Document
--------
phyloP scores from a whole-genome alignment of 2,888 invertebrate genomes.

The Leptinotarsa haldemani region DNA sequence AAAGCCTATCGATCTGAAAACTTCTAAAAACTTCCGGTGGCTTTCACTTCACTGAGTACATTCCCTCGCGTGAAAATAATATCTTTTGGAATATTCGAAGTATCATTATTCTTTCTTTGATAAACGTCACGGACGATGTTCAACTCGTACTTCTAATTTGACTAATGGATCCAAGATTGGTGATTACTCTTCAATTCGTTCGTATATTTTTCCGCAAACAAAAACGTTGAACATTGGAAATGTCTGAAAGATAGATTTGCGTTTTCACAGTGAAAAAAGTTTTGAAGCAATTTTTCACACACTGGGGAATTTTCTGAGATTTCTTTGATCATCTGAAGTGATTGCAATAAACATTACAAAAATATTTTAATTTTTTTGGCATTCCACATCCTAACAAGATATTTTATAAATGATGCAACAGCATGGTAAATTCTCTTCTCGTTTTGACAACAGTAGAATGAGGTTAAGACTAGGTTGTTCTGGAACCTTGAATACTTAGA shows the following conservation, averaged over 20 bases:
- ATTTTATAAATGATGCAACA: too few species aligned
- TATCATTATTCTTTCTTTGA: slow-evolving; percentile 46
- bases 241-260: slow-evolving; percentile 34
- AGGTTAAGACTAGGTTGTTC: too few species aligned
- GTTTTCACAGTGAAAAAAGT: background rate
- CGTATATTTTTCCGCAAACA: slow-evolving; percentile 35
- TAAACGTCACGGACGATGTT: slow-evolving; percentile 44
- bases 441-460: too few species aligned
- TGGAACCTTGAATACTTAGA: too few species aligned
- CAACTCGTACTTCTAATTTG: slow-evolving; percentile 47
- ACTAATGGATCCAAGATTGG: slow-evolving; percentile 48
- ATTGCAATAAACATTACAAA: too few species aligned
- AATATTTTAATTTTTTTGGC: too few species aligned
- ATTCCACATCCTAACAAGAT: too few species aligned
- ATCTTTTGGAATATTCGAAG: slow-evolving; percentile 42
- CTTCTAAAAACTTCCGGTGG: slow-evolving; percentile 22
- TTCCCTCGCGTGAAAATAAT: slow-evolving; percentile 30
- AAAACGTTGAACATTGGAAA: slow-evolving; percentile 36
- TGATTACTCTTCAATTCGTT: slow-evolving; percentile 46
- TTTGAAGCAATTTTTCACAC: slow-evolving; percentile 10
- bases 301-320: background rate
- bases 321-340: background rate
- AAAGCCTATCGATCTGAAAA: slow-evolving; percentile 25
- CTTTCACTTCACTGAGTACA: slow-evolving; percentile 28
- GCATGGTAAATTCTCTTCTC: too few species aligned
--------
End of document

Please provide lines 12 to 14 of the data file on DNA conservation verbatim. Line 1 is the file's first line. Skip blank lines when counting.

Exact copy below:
- CAACTCGTACTTCTAATTTG: slow-evolving; percentile 47
- ACTAATGGATCCAAGATTGG: slow-evolving; percentile 48
- ATTGCAATAAACATTACAAA: too few species aligned